The Trump administration, along with the Congress, has routinely blocked Chinese investment for national security reasons. For example, the government prevented the US telecommunications giant AT&T from partnering with Huawei to market the latter’s smartphones in America. So far, there is no credible evidence to suggest the Chinese government has used Huawei or any Chinese telecommunications products to spy on the US or any other country.
Surely the US government must be aware of the trade war’s consequences. Further, its accusations against China are just that, speculations. This raises the question: Might there be another motive for the trade war?
Maintaining US supremacy
History shows that the US wanted to dominate the post-World War II global economic and geopolitical systems. At the 1944 Breton Woods Conference, the US representative, Harry Dexter White, insisted on the greenback being the world’s reserve currency, and that the IMF and World Bank be under US control. On the General Agreement on Tariffs and Trade (GATT), the US practically wrote the rules of tariff reductions.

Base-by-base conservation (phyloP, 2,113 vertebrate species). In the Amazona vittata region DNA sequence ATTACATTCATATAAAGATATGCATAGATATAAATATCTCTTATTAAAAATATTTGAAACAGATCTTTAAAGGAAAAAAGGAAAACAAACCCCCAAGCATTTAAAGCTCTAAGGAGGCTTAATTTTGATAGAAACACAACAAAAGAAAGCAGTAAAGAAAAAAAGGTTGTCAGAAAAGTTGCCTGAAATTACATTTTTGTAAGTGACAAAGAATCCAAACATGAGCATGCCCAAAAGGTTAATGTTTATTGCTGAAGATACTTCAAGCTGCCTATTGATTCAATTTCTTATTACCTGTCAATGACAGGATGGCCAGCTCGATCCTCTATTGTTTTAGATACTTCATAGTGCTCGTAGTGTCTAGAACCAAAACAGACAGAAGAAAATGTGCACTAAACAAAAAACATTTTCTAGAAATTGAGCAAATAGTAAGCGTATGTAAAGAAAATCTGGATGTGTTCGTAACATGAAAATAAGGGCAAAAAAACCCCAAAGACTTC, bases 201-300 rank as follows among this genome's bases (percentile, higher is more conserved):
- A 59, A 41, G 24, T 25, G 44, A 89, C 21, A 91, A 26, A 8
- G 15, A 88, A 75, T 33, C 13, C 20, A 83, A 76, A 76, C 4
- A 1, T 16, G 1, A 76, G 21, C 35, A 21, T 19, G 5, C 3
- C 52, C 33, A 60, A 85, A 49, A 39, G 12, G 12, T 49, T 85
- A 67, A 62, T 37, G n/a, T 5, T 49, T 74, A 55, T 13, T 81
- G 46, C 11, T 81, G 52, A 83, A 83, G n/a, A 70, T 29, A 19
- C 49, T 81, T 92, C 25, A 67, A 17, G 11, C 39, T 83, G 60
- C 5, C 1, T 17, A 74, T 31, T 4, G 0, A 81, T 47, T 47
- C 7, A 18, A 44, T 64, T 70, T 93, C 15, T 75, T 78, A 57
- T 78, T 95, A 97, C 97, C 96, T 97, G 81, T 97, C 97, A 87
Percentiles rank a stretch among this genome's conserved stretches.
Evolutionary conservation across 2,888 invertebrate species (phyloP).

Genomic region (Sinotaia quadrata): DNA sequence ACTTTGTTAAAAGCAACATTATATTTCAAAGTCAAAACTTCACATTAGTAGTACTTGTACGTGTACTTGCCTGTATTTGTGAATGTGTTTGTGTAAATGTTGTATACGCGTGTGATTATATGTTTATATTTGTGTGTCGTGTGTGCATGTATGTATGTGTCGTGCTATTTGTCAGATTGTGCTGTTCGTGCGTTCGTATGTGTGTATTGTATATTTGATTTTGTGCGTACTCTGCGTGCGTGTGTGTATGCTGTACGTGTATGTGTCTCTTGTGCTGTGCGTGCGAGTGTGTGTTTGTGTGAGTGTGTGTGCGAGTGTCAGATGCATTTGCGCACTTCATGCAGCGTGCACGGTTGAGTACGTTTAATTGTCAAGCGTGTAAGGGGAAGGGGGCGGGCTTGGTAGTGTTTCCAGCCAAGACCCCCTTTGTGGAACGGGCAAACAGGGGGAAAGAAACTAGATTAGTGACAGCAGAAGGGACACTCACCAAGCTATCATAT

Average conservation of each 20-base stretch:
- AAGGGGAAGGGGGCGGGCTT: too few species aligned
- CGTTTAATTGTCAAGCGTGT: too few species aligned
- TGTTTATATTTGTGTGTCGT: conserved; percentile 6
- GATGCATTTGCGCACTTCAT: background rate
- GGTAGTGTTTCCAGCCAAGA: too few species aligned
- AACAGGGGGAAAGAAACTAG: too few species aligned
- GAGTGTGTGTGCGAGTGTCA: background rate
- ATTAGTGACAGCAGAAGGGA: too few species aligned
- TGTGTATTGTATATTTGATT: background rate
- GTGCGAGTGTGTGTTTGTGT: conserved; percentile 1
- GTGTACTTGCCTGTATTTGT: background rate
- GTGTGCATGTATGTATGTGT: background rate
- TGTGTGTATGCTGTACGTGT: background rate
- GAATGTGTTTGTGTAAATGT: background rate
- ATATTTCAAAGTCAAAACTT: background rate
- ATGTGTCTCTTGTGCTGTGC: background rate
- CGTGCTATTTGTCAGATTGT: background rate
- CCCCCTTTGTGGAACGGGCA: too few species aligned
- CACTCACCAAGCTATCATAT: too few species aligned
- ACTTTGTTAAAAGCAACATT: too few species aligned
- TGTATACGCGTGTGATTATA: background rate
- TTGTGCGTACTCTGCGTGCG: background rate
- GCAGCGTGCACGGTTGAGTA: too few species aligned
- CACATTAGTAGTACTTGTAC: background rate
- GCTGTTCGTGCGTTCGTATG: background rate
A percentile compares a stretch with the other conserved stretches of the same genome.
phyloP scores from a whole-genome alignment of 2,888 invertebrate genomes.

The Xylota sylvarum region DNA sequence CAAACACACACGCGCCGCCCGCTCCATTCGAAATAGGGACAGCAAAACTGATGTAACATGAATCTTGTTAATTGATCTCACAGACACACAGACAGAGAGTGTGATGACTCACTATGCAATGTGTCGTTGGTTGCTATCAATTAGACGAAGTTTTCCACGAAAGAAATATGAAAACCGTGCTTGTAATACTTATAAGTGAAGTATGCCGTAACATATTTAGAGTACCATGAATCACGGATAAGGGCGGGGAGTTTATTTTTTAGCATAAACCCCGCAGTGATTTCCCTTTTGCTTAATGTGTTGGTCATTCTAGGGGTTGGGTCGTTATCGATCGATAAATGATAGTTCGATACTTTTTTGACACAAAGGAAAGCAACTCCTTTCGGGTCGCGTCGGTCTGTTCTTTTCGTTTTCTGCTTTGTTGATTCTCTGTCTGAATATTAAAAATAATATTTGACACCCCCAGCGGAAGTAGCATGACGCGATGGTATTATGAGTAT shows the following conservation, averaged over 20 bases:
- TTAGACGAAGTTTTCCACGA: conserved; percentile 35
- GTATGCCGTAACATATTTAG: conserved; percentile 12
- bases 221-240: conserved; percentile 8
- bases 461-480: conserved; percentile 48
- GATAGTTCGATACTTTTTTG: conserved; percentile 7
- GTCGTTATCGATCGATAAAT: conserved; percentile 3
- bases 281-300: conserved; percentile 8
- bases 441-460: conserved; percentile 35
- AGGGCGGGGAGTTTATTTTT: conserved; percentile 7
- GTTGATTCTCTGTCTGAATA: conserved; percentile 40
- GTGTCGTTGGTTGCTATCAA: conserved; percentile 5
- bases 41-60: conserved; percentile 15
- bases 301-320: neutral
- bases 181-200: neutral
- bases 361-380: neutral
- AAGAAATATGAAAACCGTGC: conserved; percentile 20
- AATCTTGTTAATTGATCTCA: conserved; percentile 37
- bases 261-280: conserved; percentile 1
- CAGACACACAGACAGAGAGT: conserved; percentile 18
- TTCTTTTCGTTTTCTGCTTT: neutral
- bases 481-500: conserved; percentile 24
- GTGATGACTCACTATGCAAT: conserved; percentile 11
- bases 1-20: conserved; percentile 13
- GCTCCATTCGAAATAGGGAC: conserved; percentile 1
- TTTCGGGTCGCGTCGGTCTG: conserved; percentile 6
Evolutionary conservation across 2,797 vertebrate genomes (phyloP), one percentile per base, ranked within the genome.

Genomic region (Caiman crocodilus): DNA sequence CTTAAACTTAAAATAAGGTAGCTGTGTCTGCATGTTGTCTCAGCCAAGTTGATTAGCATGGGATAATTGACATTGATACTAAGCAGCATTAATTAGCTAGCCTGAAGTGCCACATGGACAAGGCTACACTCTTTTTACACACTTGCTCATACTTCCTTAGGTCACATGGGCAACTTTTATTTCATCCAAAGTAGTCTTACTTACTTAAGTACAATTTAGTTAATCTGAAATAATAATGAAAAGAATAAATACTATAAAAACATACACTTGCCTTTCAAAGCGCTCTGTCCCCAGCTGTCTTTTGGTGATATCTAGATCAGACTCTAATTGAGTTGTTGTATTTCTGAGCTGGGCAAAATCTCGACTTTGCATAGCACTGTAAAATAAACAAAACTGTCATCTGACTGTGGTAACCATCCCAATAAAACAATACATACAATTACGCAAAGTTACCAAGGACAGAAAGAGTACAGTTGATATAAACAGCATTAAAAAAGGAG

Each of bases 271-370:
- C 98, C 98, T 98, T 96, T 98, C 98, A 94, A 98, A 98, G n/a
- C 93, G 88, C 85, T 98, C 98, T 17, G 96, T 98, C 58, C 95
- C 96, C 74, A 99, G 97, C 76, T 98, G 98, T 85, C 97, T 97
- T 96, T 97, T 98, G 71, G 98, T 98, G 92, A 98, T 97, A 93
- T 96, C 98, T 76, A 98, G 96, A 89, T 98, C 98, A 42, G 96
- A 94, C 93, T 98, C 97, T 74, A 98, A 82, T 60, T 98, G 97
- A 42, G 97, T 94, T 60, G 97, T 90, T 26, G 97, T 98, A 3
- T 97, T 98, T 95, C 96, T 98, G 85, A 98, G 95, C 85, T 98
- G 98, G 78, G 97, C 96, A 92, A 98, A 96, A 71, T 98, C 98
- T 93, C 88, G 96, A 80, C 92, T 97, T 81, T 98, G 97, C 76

Some historians belonging to the “revisionist school” argued that the Marshall Plan was meant to strengthen US dominance. The “generous” aid and loans were given only to countries adhering to US values and norms. But the funds had to be used to buy US products. They suggested that while the Marshall Plan helped Europe and East Asia recover from the bombings of World War II, its primary purpose was to block Soviet communist expansion, which it succeeded in doing.
Fast-forward to today, and China’s rise is seen as a “threat” greater than that of the former Soviet Union because the Asian giant is nearing parity with the US in economic, military and technological prowess. Although China’s military is less advanced and powerful than that of the US, it could inflict unthinkable damage to American lives and property if China were to attack. China is fast narrowing the technology gap and in some cases – fifth-generation telecom technology, artificial intelligence (AI), etc – it has surpassed the US.
Because 5G and AI technologies have both economic and military implications, the US political and security communities are alarmed and determined to stifle China’s innovation advancement. For example, it is not only banning Huawei and other Chinese-made telecom equipment from the US but is also pressuring allies and other countries to do so as well. The US even pressured Canada into arresting Huawei’s chief financial officer on alleged fraud charges when she made a stopover in Vancouver en route to Mexico.